In 1957 the Queens College Art Collection began as a teaching collection for students to handle and study works of art and “as a general cultural resource for the wider community of Queens and New York City.” At that date it consisted of approximately 350 objects and began to organize exhibitions with loans from important collections at the Brooklyn, Metropolitan, Harvard and University of Pennsylvania Art Museums to the Pierpont Morgan Library, Walters Art Gallery, and others, led by now legendary art historians like Edith Porada and Frances Godwin.
This tradition of organizing significant exhibitions continues into the present and the collection has grown ten-fold over the years. Today, even with the establishment of the Queens Museum of Art in Flushing Meadows, the Godwin-Ternbach Museum still fills a cultural void by providing a collection, exhibitions, and educational programs that highlight archeological and fine art objects that span the centuries—something no other institution in Queens can offer.
The Museum was founded in 1981, but the Queens College Art Collection reaches as far back as the 1930s, with the founding of the College in 1937 during the Great Depression. Among its most important donations was that of Audrey McMahon, co-founder of the WPA Federal Art Project and New York Regional Director. McMahon donated her personal collection of prints from the early Renaissance to modern times and it forms the core of the Museum’s outstanding print collection, enriched by subsequent donations from alumni and friends.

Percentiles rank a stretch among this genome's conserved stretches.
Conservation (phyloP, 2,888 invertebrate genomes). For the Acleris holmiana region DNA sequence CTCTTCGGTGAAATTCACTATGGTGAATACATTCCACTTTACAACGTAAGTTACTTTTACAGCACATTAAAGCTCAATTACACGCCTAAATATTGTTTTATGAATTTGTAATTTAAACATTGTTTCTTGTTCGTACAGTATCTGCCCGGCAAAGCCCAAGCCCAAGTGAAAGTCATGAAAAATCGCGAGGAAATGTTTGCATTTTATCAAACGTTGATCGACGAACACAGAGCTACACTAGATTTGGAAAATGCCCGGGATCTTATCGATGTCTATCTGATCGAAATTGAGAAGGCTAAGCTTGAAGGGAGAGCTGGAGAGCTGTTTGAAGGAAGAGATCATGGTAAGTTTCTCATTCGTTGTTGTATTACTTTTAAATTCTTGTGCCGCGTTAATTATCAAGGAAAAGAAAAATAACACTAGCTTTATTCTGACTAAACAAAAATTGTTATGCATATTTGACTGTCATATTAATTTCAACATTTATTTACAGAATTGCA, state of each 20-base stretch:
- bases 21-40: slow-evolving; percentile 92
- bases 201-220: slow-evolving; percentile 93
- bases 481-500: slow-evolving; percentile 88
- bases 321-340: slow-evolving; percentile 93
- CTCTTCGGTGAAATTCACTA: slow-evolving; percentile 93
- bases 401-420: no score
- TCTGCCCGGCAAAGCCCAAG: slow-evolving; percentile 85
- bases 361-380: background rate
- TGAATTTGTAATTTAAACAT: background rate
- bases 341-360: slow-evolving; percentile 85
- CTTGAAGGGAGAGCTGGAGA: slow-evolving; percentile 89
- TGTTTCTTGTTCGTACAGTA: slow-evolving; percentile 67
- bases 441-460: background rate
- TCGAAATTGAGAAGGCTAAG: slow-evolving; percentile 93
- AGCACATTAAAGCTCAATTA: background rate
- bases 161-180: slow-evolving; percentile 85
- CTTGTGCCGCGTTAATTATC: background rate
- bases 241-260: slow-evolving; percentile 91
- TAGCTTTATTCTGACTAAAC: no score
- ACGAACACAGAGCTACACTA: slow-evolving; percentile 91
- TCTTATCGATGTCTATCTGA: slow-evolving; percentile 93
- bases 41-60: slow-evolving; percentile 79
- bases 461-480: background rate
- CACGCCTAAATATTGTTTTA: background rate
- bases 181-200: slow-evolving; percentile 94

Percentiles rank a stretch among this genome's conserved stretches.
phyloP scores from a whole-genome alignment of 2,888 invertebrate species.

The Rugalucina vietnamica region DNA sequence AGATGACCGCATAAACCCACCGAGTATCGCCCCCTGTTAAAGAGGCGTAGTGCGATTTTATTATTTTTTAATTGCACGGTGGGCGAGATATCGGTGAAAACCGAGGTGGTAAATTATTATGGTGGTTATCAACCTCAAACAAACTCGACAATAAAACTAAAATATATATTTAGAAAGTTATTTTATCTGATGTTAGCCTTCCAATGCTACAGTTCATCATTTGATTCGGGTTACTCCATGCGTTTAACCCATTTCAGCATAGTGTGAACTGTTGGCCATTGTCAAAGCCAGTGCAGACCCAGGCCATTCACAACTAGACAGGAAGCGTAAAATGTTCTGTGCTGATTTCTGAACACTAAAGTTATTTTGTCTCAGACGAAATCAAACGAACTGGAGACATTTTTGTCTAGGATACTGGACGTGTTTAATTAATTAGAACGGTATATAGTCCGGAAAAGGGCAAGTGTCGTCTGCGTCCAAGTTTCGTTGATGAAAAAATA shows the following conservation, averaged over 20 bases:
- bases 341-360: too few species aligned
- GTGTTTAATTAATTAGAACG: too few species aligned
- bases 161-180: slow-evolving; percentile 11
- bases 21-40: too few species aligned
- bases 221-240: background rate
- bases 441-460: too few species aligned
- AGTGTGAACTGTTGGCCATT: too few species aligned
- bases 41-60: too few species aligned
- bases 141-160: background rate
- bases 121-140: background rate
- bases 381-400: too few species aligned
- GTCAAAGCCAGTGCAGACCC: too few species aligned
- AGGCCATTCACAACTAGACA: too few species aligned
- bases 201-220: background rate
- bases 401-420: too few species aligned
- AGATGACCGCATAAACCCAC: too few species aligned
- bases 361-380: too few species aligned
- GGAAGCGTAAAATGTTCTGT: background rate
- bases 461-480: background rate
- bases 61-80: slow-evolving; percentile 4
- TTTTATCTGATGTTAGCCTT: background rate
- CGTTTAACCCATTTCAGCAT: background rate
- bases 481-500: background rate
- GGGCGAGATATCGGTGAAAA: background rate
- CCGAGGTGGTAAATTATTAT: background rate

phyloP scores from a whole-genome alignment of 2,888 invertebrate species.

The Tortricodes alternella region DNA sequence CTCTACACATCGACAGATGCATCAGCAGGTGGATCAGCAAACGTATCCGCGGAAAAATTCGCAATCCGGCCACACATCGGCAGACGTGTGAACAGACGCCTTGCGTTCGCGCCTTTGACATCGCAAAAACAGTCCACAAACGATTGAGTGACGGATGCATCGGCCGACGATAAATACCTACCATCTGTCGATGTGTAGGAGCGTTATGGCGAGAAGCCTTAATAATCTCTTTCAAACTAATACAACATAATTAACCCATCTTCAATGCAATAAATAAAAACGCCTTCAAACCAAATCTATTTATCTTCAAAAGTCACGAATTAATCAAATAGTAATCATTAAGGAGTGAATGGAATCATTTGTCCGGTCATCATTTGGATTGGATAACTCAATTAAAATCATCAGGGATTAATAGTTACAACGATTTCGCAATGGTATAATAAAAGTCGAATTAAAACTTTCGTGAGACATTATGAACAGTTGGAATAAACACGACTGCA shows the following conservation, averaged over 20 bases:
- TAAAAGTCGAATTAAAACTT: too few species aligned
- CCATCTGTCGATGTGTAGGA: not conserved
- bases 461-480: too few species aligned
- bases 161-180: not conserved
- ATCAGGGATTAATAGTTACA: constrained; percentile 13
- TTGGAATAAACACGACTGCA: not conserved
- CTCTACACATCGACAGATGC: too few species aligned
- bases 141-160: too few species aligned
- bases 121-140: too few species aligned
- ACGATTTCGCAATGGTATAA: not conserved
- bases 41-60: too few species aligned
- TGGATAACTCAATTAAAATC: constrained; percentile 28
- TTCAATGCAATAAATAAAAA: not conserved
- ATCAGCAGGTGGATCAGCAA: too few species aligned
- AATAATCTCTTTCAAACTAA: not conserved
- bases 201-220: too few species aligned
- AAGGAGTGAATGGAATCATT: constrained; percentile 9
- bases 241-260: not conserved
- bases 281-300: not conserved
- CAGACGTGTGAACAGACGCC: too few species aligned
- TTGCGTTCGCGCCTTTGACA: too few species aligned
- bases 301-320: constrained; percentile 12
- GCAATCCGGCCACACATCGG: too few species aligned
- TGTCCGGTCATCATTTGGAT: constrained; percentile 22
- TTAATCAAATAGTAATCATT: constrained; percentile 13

The Museum has a distinguished history due to its founders. Ternbach, a noted art restorer who settled in Queens after escape from Nazi persecution in Vienna, attracted eminent donors like Norbert Schimmel, Jack and Belle Linsky, and Charles B. Rogers, who were patrons of the Metropolitan Museum, National Gallery of Art, and Smithsonian Institution; Leon Pomerance, Ernest Erickson and Syril and Walter Frank of the Archeological Institute of America; Hans Arnhold, founder of the American Academy in Berlin; and Elie Borowski, founder of the Bible Lands Museum in Jerusalem, to name only a few
Valuable donations of artworks have come from many quarters. J.B. Neumann, an eminent art dealer, critic, author, publisher, and advisor to Alfred H. Barr, Jr. Director of The Museum of Modern Art, gave the museum many fine artworks. An emigré from Germany in 1923, Neumann opened the New Art Circle gallery, exhibiting artists Wassily Kandinsky, Max Beckmann, Paul Klee, and Georges Rouault, among others.
In 1999, the New Mexico-based Lannan Foundation gave the Museum a large group of Spanish and Latin American works by notable artists from Brazil, Chile, Cuba, Guatemala, Mexico, and many regions of Spain, highlighted in our 2004 Recent Acquisitions exhibition.
Other donations, largely from alumni and their associates often have equally compelling histories, too numerous to discuss in this brief history. But their gifts are being reconsidered and brought back into the light, along with new discoveries, as we undertake a new generation of research and exhibition.
Thanks to the generosity of so many donors of artworks and funds, the Godwin-Ternbach Museum has become an outstanding small institution, with a rich past and substantial collections to build upon.